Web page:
8. 8. • 9. Tooth extraction may be done for braces treatment. In case of crowding of dental arch, dentist may extract one or more teeth to create space for shifting the teeth. Some of the baby milk teeth are removed in child if crowding is likely to occur when the deciduous baby teeth are replaced with permanent adult teeth.
  9. 9. • To remove teeth that cannot be restored • To remove teeth that are not necessary to restore • To remove potentially problematic teeth • To remove teeth necessary for orthodontic treatment
  10. 10. • Although permanent teeth were meant to last a lifetime, there are a number of reasons why tooth extraction may be needed. A very common reason involves a tooth that is too badly damaged, from trauma or decay, to be repaired. Other reasons include:
  11. 11. Purpose of extraction in children • Risk of infection. If your immune system is compromised (for example, if you are receiving chemotherapy or are having an organ transplant) even the risk of infection in a particular tooth may be reason enough to pull the tooth.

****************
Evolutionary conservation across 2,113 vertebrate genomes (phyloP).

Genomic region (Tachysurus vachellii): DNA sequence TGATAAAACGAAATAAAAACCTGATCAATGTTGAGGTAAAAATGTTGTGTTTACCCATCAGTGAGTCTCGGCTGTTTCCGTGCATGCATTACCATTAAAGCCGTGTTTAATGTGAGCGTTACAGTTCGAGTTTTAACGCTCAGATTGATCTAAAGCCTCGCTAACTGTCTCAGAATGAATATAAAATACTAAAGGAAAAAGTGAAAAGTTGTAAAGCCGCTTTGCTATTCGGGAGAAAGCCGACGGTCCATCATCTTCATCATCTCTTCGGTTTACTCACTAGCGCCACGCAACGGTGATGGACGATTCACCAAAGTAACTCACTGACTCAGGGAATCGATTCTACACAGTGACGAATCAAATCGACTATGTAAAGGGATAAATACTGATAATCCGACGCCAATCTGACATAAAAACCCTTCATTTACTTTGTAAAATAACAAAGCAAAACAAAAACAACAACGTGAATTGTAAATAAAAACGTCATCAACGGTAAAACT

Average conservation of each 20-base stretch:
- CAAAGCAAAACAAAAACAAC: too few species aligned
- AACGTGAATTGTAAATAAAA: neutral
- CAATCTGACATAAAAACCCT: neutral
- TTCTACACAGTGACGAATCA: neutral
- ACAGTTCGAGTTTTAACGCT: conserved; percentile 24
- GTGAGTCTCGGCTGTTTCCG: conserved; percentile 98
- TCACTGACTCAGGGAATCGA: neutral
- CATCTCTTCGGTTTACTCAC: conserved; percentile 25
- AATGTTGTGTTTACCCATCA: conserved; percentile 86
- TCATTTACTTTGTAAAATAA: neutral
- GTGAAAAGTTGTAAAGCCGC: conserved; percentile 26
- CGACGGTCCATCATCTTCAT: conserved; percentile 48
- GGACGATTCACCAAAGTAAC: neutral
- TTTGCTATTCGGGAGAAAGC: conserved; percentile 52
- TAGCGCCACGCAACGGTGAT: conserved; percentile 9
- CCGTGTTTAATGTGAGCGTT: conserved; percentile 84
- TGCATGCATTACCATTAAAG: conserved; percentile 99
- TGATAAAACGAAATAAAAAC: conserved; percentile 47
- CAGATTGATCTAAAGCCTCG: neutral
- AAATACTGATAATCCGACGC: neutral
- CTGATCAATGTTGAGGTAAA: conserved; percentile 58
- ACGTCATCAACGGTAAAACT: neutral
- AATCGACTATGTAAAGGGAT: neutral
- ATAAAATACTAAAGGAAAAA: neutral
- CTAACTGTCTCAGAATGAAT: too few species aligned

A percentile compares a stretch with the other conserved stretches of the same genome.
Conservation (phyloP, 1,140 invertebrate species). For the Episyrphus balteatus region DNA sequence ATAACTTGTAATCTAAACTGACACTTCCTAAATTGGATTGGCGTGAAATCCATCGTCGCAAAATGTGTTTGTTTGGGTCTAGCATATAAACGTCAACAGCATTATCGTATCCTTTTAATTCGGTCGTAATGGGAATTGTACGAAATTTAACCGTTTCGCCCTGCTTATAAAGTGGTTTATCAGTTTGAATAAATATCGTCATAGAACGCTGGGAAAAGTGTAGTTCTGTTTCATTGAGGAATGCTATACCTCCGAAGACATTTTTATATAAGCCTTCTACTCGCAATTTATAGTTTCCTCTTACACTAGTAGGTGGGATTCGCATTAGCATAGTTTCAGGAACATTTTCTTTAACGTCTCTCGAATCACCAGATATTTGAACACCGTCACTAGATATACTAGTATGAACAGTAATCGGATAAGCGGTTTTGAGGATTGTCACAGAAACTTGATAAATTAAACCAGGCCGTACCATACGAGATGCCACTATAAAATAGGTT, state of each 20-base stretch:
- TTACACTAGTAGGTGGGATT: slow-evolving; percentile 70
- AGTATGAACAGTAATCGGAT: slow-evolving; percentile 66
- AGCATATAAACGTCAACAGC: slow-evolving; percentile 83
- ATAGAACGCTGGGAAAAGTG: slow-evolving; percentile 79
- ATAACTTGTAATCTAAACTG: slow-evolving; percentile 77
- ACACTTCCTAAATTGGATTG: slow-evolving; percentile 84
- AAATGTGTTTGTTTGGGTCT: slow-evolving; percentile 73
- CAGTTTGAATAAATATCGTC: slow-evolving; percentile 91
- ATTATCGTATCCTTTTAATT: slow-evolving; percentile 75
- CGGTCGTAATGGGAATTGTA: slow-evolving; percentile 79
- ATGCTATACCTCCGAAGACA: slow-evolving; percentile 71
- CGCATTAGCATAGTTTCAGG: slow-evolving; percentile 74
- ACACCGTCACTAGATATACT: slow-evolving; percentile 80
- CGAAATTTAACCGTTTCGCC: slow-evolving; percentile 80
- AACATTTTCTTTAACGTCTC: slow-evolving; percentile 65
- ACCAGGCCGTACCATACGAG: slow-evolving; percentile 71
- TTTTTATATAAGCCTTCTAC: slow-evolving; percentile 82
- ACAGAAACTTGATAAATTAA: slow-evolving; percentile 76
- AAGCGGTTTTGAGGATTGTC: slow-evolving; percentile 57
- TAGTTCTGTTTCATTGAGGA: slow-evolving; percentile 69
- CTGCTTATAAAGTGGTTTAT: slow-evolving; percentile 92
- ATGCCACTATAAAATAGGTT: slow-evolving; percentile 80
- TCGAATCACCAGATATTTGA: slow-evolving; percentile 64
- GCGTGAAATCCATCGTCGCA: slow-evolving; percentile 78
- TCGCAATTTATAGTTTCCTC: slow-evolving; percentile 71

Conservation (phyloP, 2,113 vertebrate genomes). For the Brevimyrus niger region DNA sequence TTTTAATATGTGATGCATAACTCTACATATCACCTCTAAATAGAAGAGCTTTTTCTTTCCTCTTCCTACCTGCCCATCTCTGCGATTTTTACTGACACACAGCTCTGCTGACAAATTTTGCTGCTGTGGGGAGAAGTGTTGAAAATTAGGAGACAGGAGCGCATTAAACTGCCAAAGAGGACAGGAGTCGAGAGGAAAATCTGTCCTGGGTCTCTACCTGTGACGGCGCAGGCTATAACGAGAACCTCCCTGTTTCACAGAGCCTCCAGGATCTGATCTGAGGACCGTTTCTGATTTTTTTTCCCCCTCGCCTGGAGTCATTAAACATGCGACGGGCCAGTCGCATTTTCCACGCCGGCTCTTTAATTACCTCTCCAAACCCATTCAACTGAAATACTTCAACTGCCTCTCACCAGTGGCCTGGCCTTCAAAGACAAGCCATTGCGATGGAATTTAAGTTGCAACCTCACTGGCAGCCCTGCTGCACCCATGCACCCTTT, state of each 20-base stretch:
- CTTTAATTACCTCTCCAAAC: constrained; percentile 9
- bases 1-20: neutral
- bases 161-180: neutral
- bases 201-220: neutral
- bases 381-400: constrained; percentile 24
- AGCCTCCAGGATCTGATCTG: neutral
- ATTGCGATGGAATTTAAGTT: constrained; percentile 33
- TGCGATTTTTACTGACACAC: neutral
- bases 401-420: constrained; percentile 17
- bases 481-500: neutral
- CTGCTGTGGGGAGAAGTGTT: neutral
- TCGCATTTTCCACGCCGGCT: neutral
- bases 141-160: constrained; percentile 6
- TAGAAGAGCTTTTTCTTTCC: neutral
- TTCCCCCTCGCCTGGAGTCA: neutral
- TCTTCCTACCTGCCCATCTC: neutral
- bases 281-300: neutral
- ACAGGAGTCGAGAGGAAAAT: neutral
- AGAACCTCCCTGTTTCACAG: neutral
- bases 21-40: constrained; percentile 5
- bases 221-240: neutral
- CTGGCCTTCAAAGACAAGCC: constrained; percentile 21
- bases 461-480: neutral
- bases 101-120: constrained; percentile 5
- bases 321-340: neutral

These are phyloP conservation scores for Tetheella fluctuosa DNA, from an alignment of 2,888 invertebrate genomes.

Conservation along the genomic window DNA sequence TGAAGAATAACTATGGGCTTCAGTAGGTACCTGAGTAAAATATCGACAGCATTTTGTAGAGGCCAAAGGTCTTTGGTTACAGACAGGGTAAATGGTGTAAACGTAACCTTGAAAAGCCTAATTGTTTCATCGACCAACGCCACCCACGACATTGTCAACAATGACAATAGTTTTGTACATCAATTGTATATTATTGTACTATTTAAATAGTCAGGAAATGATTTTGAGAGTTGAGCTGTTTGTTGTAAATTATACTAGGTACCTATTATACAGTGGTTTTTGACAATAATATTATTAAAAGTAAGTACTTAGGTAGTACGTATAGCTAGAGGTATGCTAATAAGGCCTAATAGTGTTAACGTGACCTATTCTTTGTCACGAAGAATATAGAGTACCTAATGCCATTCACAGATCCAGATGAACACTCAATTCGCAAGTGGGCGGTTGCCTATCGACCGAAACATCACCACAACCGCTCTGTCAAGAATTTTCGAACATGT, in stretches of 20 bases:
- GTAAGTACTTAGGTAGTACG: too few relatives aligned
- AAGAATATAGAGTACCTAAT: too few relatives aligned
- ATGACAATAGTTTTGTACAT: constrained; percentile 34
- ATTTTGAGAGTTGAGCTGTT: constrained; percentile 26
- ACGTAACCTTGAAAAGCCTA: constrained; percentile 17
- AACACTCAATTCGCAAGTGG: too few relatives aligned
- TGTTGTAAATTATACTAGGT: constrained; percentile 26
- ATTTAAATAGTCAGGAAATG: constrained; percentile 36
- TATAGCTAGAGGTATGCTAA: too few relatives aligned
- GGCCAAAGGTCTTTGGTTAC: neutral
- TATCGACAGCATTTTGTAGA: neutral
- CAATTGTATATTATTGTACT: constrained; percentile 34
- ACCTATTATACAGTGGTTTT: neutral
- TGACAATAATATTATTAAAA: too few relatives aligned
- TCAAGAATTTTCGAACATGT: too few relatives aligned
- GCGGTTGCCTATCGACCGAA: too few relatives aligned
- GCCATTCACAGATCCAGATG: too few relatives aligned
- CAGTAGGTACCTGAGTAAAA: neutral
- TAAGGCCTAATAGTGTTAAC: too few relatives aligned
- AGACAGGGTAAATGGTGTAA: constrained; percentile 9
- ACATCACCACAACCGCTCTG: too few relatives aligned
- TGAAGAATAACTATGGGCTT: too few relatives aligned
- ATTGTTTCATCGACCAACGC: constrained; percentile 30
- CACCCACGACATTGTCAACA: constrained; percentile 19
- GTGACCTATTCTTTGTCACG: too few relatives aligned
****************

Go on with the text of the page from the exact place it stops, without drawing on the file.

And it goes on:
12. 12. • A crowded mouth. Sometimes dentists pull teeth to prepare the mouth for orthodontia. The goal of orthodontia is to properly align the teeth, which may not be possible if your teeth are too big for your mouth. Likewise, if a tooth cannot break through the gum (erupt) because there is not room in the mouth for it, your dentist may recommend pulling it.
  13. 13. • Infection. If tooth decay or damage extends to the pulp -- the center of the tooth containing nerves and blood vessels -- bacteria in the mouth can enter the pulp, leading to infection. Often this can be corrected with root canal therapy (RCT), but if the infection is so severe that antibiotics or RCT do not cure it, extraction may be needed to prevent the spread of infection.
  14. 14. • Periodontal (Gum) Disease. If periodontal disease -- an infection of the tissues and bones that surround and support the teeth -have caused loosening of the teeth, it may be necessary to the pull the tooth or teeth.
  15. 15. Prior to Extraction Procedure • To determine severity of damage, an x-ray of tooth is taken. If tooth can’t be restored, then new appointment is given to the child for tooth extraction procedure. An antibiotic may also be given to the patient to reduce the infection. • If the child is very nervous and anxious about the tooth extraction procedure, then anti-anxiety medication may be given to the child. It is typically to be taken at night before the tooth extraction.